Underprivileged join campaign for needy
Volunteering to help those in need is an enriching experience for many, regardless of their ethnic backgrounds, education and financial means.
The Agency for Volunteer Service (AVS), in conjunction with supermarket chain China Resources Vanguard (Hong Kong), organises the HSBC Share-to-Care Volunteer Campaign to involve citizens from all walks of life in voluntary work. The programme has succeeded in breaking down barriers. Participation in the programme has also expanded considerably this year.
The event was originally held to mark the United Nations' International Volunteer Day on December 5. Its present name was adopted when the Hongkong and Shanghai Banking Corporation became the title sponsor last year.
Under the theme 'Volunteer to Create a Community in Harmony', those who are underprivileged - ethnic minority groups and recent immigrants from the mainland - joined forces for the first time with employees, teachers and students, charitable organisations and a number of senior citizens to visit households of the elderly and the disadvantaged, delivering gifts and well wishes.
The community has provided generous support to the campaign. A record-breaking 20,000 volunteers from more than 400 non-profit organisations participated. More than 30,000 needy households received gift packs donated by the public.
The campaign, which is in its sixth year, culminated in a gala in March where volunteers received commendations from Secretary for Education Michael Suen Ming-yeung.
'We are encouraged to see that the appeal of the campaign has broadened tremendously and some underprivileged individuals have been mobilised to participate in volunteer work,' says AVS chairman J.P. Lee. 'I hope that through this campaign those underprivileged individuals realise that they also have the ability to help others.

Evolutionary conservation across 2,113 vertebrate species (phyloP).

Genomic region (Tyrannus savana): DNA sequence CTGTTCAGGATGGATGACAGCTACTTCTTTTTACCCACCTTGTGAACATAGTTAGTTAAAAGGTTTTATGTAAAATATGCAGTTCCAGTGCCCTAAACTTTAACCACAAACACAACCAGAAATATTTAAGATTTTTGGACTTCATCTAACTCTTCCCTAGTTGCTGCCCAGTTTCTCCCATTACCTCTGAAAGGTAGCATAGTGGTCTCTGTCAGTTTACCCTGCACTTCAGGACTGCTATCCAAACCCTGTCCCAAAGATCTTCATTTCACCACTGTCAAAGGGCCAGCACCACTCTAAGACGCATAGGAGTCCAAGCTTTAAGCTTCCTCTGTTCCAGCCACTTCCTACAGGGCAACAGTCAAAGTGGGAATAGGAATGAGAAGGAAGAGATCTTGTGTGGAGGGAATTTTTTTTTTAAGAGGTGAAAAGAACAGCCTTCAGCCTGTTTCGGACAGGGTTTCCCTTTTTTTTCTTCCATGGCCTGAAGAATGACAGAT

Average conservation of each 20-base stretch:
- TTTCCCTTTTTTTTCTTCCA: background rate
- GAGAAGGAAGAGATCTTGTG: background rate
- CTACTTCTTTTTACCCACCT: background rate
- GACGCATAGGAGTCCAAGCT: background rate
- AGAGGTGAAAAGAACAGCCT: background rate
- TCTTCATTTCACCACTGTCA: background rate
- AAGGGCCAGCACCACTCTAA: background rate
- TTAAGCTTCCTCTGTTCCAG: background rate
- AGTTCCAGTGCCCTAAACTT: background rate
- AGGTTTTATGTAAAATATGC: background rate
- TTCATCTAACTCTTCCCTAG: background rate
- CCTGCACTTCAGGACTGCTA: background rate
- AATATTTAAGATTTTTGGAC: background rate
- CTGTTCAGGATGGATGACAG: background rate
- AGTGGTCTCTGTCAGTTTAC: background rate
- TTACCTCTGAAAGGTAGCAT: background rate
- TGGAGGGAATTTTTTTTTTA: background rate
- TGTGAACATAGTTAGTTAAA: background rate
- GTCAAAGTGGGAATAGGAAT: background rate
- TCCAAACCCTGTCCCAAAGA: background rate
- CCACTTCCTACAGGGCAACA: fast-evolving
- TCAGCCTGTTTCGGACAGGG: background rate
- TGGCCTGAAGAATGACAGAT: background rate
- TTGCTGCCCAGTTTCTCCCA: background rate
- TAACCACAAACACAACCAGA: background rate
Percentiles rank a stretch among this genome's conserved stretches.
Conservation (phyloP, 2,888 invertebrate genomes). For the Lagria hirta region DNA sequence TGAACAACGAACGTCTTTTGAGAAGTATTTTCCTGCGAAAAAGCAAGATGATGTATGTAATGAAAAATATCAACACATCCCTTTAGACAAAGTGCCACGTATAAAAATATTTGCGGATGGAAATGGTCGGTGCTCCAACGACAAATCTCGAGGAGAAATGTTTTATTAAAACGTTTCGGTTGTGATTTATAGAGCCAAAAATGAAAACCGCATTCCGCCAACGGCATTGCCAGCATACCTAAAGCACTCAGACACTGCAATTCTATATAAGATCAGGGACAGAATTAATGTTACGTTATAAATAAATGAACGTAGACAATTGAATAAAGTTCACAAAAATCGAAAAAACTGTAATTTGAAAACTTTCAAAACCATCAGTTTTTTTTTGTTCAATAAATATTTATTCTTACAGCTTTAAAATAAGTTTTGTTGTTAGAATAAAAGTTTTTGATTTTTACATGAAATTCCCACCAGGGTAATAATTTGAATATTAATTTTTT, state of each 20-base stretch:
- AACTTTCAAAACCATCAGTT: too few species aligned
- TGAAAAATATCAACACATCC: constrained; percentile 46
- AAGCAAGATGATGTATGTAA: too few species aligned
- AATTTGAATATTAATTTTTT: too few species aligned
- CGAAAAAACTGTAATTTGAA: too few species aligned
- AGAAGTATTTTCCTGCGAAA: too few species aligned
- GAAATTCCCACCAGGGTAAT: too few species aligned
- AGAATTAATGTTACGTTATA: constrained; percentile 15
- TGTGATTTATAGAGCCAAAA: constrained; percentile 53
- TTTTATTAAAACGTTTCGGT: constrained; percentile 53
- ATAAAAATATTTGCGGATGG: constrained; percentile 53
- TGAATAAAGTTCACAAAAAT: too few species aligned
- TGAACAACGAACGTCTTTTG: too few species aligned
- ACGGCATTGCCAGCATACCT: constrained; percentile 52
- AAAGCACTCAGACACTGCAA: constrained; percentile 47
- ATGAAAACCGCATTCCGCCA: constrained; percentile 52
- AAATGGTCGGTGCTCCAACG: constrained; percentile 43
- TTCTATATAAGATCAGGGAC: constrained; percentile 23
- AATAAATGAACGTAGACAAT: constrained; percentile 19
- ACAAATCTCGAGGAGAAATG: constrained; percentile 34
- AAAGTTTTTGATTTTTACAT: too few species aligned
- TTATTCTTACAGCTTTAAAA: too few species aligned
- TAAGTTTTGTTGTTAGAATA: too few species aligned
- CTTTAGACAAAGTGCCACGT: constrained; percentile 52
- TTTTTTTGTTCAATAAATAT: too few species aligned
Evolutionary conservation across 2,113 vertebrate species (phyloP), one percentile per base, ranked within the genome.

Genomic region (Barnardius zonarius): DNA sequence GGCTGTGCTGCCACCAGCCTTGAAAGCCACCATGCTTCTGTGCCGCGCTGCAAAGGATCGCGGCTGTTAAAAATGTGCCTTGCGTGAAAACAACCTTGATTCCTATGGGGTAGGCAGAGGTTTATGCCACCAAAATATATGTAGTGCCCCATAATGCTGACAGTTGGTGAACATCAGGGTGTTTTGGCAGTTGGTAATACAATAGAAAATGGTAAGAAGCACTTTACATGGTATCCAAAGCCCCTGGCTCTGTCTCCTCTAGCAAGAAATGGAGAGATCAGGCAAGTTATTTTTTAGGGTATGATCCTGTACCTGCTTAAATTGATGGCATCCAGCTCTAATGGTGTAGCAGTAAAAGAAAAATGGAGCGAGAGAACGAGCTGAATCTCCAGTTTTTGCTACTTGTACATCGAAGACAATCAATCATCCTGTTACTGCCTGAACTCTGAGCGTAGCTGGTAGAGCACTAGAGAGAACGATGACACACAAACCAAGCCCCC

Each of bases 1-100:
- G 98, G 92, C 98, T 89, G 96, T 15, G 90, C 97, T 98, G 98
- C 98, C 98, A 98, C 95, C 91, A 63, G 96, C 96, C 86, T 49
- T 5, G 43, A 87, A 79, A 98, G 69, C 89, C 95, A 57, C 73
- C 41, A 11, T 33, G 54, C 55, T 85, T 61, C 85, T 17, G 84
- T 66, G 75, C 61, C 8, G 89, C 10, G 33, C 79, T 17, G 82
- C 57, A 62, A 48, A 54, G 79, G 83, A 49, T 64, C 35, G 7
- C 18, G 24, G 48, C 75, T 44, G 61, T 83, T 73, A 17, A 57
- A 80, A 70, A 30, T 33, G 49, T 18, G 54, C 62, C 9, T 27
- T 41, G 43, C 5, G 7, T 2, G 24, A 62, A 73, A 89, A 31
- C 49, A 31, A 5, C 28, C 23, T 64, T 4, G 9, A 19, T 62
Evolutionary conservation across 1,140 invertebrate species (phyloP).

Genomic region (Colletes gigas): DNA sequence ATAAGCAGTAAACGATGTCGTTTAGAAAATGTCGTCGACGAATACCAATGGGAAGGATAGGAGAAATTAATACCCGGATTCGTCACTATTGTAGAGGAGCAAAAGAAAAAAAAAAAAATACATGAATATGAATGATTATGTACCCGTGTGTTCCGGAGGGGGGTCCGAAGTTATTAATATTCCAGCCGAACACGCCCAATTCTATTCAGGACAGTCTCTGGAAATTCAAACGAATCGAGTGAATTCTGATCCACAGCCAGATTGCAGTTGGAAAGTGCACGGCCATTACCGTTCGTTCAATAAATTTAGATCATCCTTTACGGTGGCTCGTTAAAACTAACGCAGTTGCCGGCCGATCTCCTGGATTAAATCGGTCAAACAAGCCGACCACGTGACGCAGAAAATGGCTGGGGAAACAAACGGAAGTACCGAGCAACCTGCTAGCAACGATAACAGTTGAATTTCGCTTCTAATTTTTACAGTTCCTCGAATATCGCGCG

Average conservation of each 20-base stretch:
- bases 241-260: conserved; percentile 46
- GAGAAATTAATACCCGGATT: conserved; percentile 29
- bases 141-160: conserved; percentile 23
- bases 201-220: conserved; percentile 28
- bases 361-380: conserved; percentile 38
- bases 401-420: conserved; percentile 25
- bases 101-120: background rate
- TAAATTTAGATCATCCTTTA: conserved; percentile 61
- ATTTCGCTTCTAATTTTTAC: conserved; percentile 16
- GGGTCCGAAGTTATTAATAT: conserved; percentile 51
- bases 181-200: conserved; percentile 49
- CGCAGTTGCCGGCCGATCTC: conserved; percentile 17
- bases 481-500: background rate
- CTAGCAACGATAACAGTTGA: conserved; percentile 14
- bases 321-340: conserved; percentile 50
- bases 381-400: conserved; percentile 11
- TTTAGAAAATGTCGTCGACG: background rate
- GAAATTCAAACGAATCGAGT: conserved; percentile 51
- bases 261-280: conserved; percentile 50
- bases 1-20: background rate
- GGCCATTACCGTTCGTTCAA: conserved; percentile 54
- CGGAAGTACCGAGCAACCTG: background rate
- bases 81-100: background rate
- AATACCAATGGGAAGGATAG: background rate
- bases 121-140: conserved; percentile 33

'Although volunteers embrace altruism, they personally benefit from the activities. The interaction with those in need of help affords the volunteers the opportunity to reflect on themselves. Their life experience is enriched and their horizon is widened. Volunteer work helps facilitate their personal growth and development. Many volunteers receive training to upgrade their communication and interpersonal skills, and practical skills in providing care to the elderly or disabled. They have also built friendships with those they care for and other volunteers. These are the bonuses of volunteer service.'
This year's campaign kicked off with charity sales in which the general public were encouraged to purchase gift items or make cash donations at China Resources Vanguard supermarkets late last year.
At the end of January, individuals from all walks of life were mobilised to form volunteer teams and make service pledges at the campaign's Service Day ceremony in Sham Shui Po. A host of non-profit organisations were invited to organise their volunteer teams and apply for charity gift packs. These volunteer teams presented the packs on home visits to those in need.
Over the years, China Resources Vanguard has provided financial and logistical support to the campaign, while other local corporations have organised their volunteer teams to participate. The government supports the campaign through its Partnership Fund for the Disadvantaged.
Lee appreciates the commitment of local corporations to volunteer work as part of their corporate social responsibility initiatives. 'Volunteer work helps foster closer connections between corporations and the community. These activities definitely help to boost public recognition for the corporations involved. It should be beneficial for their long-term development,' he says.
'As the corporations motivate their employees to take part in volunteer service, the employees gain added value [through work outside the workplace]. The collaboration among the employees in volunteer service will also help enhance the team spirit and the sense of belonging towards their corporations.'
Although the scale of the campaign has been growing in recent years and the number of beneficiaries is on the rise, Lee believes its success is not measured in numerical terms. 'We do not set quantitative targets,' he says. 'Our main goal will remain the same - we will continue to motivate more individuals to participate in volunteer service and create a positive impact on society.'